Condoleezza Rice has appeared before an official inquiry to respond to criticism that Bush underestimated the threat posed by the group before the 11 September 2001 attacks on Washington and New York.
 
"President Bush understood the threat, and he understood its importance," she said in her opening statement on Thursday.

"He made clear to us that he did not want to respond to al-Qaida one attack at a time. He told me he was 'tired of swatting flies'."

Rice calmly admitted there were indications in the summer of 2001 that suspected al-Qaida operatives were planning a major attack against US interests.

"Yet, as your hearings have shown, there was no silver bullet that could have prevented the 9/11 attacks,'' she told the commission headed by Thomas Kean, former Republican governor of New Jersey, and Lee Hamilton, a former Democratic congressman from Indiana.

Democrat pressure

Rice, under oath and before a live national television audience, clashed with Democratic members of the bipartisan commission over whether the Bush administration was negligent in the summer before the hijacked airliner attacks. 

Bush was told Usama bin Ladin
was determined to attack the US

"The terrorists were at war with us, but we were not yet at war with them. For more than 20 years, the terrorist threat gathered, and America's response across several administrations of both parties was insufficient," Rice said. 

Commissioner Richard Ben-Veniste, a Democrat, pressed Rice on a briefing given to Bush on 6 August 2001, when a document was presented entitled: Bin Ladin Determined to Attack Inside the United States.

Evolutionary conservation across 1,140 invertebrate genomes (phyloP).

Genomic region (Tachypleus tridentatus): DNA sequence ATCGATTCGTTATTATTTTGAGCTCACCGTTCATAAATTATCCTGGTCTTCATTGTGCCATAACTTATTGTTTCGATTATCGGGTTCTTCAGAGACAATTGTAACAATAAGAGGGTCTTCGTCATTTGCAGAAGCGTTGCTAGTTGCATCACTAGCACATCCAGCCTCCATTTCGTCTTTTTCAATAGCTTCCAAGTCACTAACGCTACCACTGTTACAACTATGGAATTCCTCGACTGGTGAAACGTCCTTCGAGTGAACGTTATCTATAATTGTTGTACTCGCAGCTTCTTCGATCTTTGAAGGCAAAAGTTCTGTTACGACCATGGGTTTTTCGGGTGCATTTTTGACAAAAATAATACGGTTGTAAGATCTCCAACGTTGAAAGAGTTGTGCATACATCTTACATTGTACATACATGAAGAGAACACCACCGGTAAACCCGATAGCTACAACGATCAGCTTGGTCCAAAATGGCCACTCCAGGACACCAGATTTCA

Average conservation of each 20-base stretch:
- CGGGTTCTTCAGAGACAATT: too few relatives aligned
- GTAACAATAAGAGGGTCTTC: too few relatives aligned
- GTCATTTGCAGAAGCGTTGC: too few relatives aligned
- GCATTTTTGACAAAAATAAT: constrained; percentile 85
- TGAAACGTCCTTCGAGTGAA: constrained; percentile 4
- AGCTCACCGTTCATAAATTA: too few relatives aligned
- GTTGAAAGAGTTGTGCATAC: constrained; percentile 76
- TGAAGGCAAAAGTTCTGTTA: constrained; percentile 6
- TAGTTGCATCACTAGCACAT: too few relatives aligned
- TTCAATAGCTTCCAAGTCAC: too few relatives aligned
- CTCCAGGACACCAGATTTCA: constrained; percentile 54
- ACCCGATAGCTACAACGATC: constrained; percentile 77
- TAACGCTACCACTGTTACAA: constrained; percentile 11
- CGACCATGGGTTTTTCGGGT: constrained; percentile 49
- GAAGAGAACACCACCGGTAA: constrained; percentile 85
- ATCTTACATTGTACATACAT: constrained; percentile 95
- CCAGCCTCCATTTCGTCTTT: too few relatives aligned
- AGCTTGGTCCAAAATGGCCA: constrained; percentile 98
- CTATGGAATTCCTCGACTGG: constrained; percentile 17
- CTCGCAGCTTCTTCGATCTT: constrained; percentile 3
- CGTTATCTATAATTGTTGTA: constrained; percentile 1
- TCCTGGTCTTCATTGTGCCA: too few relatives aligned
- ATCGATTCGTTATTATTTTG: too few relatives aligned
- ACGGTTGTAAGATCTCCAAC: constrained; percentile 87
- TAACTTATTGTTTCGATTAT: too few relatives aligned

As members of the audience, including some family members of 9/11 victims applauded, Ben-Veniste demanded the report should be declassified. Rice revealed the title, but said it contained no specific threats.

Damaging accusations

Bush, who first opposed the creation of the commission and later picked its members, initially refused to subject Rice to a public hearing, arguing this would compromise the constitutional separation of powers.

But damaging accusations from former White House counter-terrorism chief Richard Clarke late last month - that the administration did not take the threat from al-Qaida seriously and was obsessed with toppling Saddam Hussein - forced Bush to change his stance last week.

Clarke's allegations have been backed by former Treasury Secretary Paul O'Neill.

Rice did not mention Clarke's claims, but described him as having worked closely with the White House to develop a comprehensive antiterrorism policy and to activate measures that had lain dormant.